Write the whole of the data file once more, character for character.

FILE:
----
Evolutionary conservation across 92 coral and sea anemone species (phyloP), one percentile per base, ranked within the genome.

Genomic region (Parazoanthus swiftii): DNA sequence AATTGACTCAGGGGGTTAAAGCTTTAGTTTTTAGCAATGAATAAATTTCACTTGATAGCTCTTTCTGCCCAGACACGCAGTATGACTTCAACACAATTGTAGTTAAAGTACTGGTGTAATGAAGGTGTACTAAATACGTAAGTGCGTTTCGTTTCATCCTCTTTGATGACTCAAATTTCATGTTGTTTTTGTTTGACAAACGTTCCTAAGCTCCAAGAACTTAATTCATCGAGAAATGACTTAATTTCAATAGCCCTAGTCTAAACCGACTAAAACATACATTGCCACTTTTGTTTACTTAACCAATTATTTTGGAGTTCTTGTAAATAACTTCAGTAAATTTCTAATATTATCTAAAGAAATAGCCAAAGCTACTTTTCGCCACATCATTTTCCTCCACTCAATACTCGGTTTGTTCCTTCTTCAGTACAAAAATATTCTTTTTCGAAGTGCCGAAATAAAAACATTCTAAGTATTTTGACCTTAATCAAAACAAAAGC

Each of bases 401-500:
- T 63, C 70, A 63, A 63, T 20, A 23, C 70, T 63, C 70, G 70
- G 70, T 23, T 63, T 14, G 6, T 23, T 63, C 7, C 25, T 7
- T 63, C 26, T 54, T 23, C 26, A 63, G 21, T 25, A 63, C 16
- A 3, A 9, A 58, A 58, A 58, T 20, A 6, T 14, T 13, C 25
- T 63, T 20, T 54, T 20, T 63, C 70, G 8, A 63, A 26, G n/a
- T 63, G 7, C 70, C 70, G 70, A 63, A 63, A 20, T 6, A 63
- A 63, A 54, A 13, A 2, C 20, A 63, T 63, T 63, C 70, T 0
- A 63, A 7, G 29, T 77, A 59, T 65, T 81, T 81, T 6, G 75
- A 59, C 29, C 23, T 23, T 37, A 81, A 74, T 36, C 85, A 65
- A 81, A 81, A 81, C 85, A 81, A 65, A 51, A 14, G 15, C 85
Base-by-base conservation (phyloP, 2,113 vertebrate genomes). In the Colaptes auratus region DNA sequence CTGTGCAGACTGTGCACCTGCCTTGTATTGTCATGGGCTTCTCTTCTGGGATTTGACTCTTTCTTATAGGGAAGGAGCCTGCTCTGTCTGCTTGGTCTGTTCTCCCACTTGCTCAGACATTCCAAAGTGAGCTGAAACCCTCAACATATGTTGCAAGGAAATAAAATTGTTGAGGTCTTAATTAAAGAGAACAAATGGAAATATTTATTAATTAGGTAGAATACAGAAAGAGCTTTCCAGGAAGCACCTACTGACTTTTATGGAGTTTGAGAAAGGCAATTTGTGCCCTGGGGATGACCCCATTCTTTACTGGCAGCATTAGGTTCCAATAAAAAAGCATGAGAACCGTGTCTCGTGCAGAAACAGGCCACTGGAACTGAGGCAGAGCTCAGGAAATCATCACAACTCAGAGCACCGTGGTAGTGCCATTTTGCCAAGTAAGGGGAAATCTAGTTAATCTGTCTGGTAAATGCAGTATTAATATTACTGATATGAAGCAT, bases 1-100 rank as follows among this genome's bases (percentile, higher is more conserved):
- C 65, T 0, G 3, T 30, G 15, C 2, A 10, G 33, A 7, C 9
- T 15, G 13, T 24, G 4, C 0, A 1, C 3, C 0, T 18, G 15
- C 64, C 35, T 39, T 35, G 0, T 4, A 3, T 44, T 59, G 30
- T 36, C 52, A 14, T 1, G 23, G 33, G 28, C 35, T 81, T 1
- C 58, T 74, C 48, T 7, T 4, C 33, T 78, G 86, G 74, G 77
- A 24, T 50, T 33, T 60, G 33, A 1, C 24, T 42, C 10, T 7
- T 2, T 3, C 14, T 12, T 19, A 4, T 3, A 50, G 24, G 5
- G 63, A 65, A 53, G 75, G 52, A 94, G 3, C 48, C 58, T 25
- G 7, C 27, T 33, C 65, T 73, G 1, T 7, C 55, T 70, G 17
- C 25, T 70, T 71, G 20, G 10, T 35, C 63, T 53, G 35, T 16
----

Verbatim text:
Evolutionary conservation across 92 coral and sea anemone species (phyloP), one percentile per base, ranked within the genome.

Genomic region (Parazoanthus swiftii): DNA sequence AATTGACTCAGGGGGTTAAAGCTTTAGTTTTTAGCAATGAATAAATTTCACTTGATAGCTCTTTCTGCCCAGACACGCAGTATGACTTCAACACAATTGTAGTTAAAGTACTGGTGTAATGAAGGTGTACTAAATACGTAAGTGCGTTTCGTTTCATCCTCTTTGATGACTCAAATTTCATGTTGTTTTTGTTTGACAAACGTTCCTAAGCTCCAAGAACTTAATTCATCGAGAAATGACTTAATTTCAATAGCCCTAGTCTAAACCGACTAAAACATACATTGCCACTTTTGTTTACTTAACCAATTATTTTGGAGTTCTTGTAAATAACTTCAGTAAATTTCTAATATTATCTAAAGAAATAGCCAAAGCTACTTTTCGCCACATCATTTTCCTCCACTCAATACTCGGTTTGTTCCTTCTTCAGTACAAAAATATTCTTTTTCGAAGTGCCGAAATAAAAACATTCTAAGTATTTTGACCTTAATCAAAACAAAAGC

Each of bases 401-500:
- T 63, C 70, A 63, A 63, T 20, A 23, C 70, T 63, C 70, G 70
- G 70, T 23, T 63, T 14, G 6, T 23, T 63, C 7, C 25, T 7
- T 63, C 26, T 54, T 23, C 26, A 63, G 21, T 25, A 63, C 16
- A 3, A 9, A 58, A 58, A 58, T 20, A 6, T 14, T 13, C 25
- T 63, T 20, T 54, T 20, T 63, C 70, G 8, A 63, A 26, G n/a
- T 63, G 7, C 70, C 70, G 70, A 63, A 63, A 20, T 6, A 63
- A 63, A 54, A 13, A 2, C 20, A 63, T 63, T 63, C 70, T 0
- A 63, A 7, G 29, T 77, A 59, T 65, T 81, T 81, T 6, G 75
- A 59, C 29, C 23, T 23, T 37, A 81, A 74, T 36, C 85, A 65
- A 81, A 81, A 81, C 85, A 81, A 65, A 51, A 14, G 15, C 85
Base-by-base conservation (phyloP, 2,113 vertebrate genomes). In the Colaptes auratus region DNA sequence CTGTGCAGACTGTGCACCTGCCTTGTATTGTCATGGGCTTCTCTTCTGGGATTTGACTCTTTCTTATAGGGAAGGAGCCTGCTCTGTCTGCTTGGTCTGTTCTCCCACTTGCTCAGACATTCCAAAGTGAGCTGAAACCCTCAACATATGTTGCAAGGAAATAAAATTGTTGAGGTCTTAATTAAAGAGAACAAATGGAAATATTTATTAATTAGGTAGAATACAGAAAGAGCTTTCCAGGAAGCACCTACTGACTTTTATGGAGTTTGAGAAAGGCAATTTGTGCCCTGGGGATGACCCCATTCTTTACTGGCAGCATTAGGTTCCAATAAAAAAGCATGAGAACCGTGTCTCGTGCAGAAACAGGCCACTGGAACTGAGGCAGAGCTCAGGAAATCATCACAACTCAGAGCACCGTGGTAGTGCCATTTTGCCAAGTAAGGGGAAATCTAGTTAATCTGTCTGGTAAATGCAGTATTAATATTACTGATATGAAGCAT, bases 1-100 rank as follows among this genome's bases (percentile, higher is more conserved):
- C 65, T 0, G 3, T 30, G 15, C 2, A 10, G 33, A 7, C 9
- T 15, G 13, T 24, G 4, C 0, A 1, C 3, C 0, T 18, G 15
- C 64, C 35, T 39, T 35, G 0, T 4, A 3, T 44, T 59, G 30
- T 36, C 52, A 14, T 1, G 23, G 33, G 28, C 35, T 81, T 1
- C 58, T 74, C 48, T 7, T 4, C 33, T 78, G 86, G 74, G 77
- A 24, T 50, T 33, T 60, G 33, A 1, C 24, T 42, C 10, T 7
- T 2, T 3, C 14, T 12, T 19, A 4, T 3, A 50, G 24, G 5
- G 63, A 65, A 53, G 75, G 52, A 94, G 3, C 48, C 58, T 25
- G 7, C 27, T 33, C 65, T 73, G 1, T 7, C 55, T 70, G 17
- C 25, T 70, T 71, G 20, G 10, T 35, C 63, T 53, G 35, T 16